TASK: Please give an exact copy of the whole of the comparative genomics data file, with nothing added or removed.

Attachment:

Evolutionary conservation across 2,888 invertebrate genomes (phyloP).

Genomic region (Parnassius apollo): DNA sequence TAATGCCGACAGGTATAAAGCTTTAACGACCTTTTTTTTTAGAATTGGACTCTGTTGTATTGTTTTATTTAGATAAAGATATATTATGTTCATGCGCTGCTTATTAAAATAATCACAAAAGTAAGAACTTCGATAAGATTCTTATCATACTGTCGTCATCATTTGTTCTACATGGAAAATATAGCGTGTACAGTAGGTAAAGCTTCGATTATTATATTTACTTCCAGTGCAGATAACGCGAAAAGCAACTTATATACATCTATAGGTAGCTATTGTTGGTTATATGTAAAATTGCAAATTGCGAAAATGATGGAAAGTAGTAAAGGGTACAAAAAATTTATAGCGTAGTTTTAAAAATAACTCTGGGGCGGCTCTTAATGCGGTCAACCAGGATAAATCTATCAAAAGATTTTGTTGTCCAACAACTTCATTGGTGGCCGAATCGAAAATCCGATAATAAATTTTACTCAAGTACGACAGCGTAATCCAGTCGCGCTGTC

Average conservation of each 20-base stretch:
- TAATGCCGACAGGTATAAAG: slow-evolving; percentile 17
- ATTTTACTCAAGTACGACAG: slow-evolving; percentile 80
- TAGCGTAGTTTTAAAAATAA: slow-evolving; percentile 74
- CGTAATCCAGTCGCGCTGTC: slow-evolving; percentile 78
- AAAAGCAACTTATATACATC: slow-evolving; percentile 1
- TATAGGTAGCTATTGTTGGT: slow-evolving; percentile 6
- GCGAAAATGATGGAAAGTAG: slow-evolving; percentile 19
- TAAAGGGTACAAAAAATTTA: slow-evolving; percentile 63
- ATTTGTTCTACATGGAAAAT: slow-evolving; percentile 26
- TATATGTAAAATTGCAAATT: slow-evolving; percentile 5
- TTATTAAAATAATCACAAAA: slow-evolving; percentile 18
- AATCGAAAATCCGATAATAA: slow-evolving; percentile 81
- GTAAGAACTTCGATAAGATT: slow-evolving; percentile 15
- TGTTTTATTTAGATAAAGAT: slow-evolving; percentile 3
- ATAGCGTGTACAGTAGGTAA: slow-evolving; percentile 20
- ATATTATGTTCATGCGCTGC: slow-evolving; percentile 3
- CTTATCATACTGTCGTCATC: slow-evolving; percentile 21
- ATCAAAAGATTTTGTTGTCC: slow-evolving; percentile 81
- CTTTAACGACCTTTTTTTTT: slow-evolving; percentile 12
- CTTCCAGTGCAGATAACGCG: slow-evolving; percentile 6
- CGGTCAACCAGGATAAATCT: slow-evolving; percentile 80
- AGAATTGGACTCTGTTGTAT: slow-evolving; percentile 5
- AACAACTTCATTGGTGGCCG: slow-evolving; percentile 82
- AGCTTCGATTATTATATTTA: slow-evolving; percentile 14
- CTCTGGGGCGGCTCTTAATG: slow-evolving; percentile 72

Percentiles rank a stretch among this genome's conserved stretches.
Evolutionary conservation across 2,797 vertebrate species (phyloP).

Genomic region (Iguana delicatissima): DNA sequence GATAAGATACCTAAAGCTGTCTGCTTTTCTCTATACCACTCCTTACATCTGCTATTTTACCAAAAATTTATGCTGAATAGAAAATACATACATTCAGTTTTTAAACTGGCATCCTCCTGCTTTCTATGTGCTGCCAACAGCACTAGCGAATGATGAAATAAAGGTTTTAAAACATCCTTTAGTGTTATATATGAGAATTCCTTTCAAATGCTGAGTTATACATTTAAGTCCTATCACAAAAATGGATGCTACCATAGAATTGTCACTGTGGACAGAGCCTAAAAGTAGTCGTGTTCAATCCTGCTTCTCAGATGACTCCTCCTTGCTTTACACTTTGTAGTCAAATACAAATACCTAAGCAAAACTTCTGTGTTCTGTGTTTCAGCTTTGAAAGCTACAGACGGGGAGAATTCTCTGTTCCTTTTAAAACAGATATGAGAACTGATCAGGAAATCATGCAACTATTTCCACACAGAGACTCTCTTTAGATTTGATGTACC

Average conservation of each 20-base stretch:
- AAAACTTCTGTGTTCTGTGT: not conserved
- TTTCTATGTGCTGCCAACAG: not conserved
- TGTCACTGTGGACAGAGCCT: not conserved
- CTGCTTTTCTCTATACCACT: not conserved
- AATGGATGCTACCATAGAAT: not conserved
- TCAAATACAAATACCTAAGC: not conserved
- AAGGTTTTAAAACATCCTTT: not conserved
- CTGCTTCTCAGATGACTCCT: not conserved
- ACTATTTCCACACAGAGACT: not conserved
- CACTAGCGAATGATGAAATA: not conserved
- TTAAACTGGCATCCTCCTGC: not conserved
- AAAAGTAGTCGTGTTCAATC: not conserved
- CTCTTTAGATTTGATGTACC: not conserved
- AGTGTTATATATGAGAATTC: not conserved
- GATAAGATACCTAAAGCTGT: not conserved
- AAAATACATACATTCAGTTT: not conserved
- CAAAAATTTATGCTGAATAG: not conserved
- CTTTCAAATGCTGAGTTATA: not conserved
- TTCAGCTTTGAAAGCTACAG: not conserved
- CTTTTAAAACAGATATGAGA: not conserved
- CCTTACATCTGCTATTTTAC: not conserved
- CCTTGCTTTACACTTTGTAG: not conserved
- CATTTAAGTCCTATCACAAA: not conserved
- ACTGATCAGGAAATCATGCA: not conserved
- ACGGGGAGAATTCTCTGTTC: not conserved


Evolutionary conservation across 2,888 invertebrate genomes (phyloP).

Genomic region (Parnassius apollo): DNA sequence TAATGCCGACAGGTATAAAGCTTTAACGACCTTTTTTTTTAGAATTGGACTCTGTTGTATTGTTTTATTTAGATAAAGATATATTATGTTCATGCGCTGCTTATTAAAATAATCACAAAAGTAAGAACTTCGATAAGATTCTTATCATACTGTCGTCATCATTTGTTCTACATGGAAAATATAGCGTGTACAGTAGGTAAAGCTTCGATTATTATATTTACTTCCAGTGCAGATAACGCGAAAAGCAACTTATATACATCTATAGGTAGCTATTGTTGGTTATATGTAAAATTGCAAATTGCGAAAATGATGGAAAGTAGTAAAGGGTACAAAAAATTTATAGCGTAGTTTTAAAAATAACTCTGGGGCGGCTCTTAATGCGGTCAACCAGGATAAATCTATCAAAAGATTTTGTTGTCCAACAACTTCATTGGTGGCCGAATCGAAAATCCGATAATAAATTTTACTCAAGTACGACAGCGTAATCCAGTCGCGCTGTC

Average conservation of each 20-base stretch:
- TAATGCCGACAGGTATAAAG: slow-evolving; percentile 17
- ATTTTACTCAAGTACGACAG: slow-evolving; percentile 80
- TAGCGTAGTTTTAAAAATAA: slow-evolving; percentile 74
- CGTAATCCAGTCGCGCTGTC: slow-evolving; percentile 78
- AAAAGCAACTTATATACATC: slow-evolving; percentile 1
- TATAGGTAGCTATTGTTGGT: slow-evolving; percentile 6
- GCGAAAATGATGGAAAGTAG: slow-evolving; percentile 19
- TAAAGGGTACAAAAAATTTA: slow-evolving; percentile 63
- ATTTGTTCTACATGGAAAAT: slow-evolving; percentile 26
- TATATGTAAAATTGCAAATT: slow-evolving; percentile 5
- TTATTAAAATAATCACAAAA: slow-evolving; percentile 18
- AATCGAAAATCCGATAATAA: slow-evolving; percentile 81
- GTAAGAACTTCGATAAGATT: slow-evolving; percentile 15
- TGTTTTATTTAGATAAAGAT: slow-evolving; percentile 3
- ATAGCGTGTACAGTAGGTAA: slow-evolving; percentile 20
- ATATTATGTTCATGCGCTGC: slow-evolving; percentile 3
- CTTATCATACTGTCGTCATC: slow-evolving; percentile 21
- ATCAAAAGATTTTGTTGTCC: slow-evolving; percentile 81
- CTTTAACGACCTTTTTTTTT: slow-evolving; percentile 12
- CTTCCAGTGCAGATAACGCG: slow-evolving; percentile 6
- CGGTCAACCAGGATAAATCT: slow-evolving; percentile 80
- AGAATTGGACTCTGTTGTAT: slow-evolving; percentile 5
- AACAACTTCATTGGTGGCCG: slow-evolving; percentile 82
- AGCTTCGATTATTATATTTA: slow-evolving; percentile 14
- CTCTGGGGCGGCTCTTAATG: slow-evolving; percentile 72

Percentiles rank a stretch among this genome's conserved stretches.
Evolutionary conservation across 2,797 vertebrate species (phyloP).

Genomic region (Iguana delicatissima): DNA sequence GATAAGATACCTAAAGCTGTCTGCTTTTCTCTATACCACTCCTTACATCTGCTATTTTACCAAAAATTTATGCTGAATAGAAAATACATACATTCAGTTTTTAAACTGGCATCCTCCTGCTTTCTATGTGCTGCCAACAGCACTAGCGAATGATGAAATAAAGGTTTTAAAACATCCTTTAGTGTTATATATGAGAATTCCTTTCAAATGCTGAGTTATACATTTAAGTCCTATCACAAAAATGGATGCTACCATAGAATTGTCACTGTGGACAGAGCCTAAAAGTAGTCGTGTTCAATCCTGCTTCTCAGATGACTCCTCCTTGCTTTACACTTTGTAGTCAAATACAAATACCTAAGCAAAACTTCTGTGTTCTGTGTTTCAGCTTTGAAAGCTACAGACGGGGAGAATTCTCTGTTCCTTTTAAAACAGATATGAGAACTGATCAGGAAATCATGCAACTATTTCCACACAGAGACTCTCTTTAGATTTGATGTACC

Average conservation of each 20-base stretch:
- AAAACTTCTGTGTTCTGTGT: not conserved
- TTTCTATGTGCTGCCAACAG: not conserved
- TGTCACTGTGGACAGAGCCT: not conserved
- CTGCTTTTCTCTATACCACT: not conserved
- AATGGATGCTACCATAGAAT: not conserved
- TCAAATACAAATACCTAAGC: not conserved
- AAGGTTTTAAAACATCCTTT: not conserved
- CTGCTTCTCAGATGACTCCT: not conserved
- ACTATTTCCACACAGAGACT: not conserved
- CACTAGCGAATGATGAAATA: not conserved
- TTAAACTGGCATCCTCCTGC: not conserved
- AAAAGTAGTCGTGTTCAATC: not conserved
- CTCTTTAGATTTGATGTACC: not conserved
- AGTGTTATATATGAGAATTC: not conserved
- GATAAGATACCTAAAGCTGT: not conserved
- AAAATACATACATTCAGTTT: not conserved
- CAAAAATTTATGCTGAATAG: not conserved
- CTTTCAAATGCTGAGTTATA: not conserved
- TTCAGCTTTGAAAGCTACAG: not conserved
- CTTTTAAAACAGATATGAGA: not conserved
- CCTTACATCTGCTATTTTAC: not conserved
- CCTTGCTTTACACTTTGTAG: not conserved
- CATTTAAGTCCTATCACAAA: not conserved
- ACTGATCAGGAAATCATGCA: not conserved
- ACGGGGAGAATTCTCTGTTC: not conserved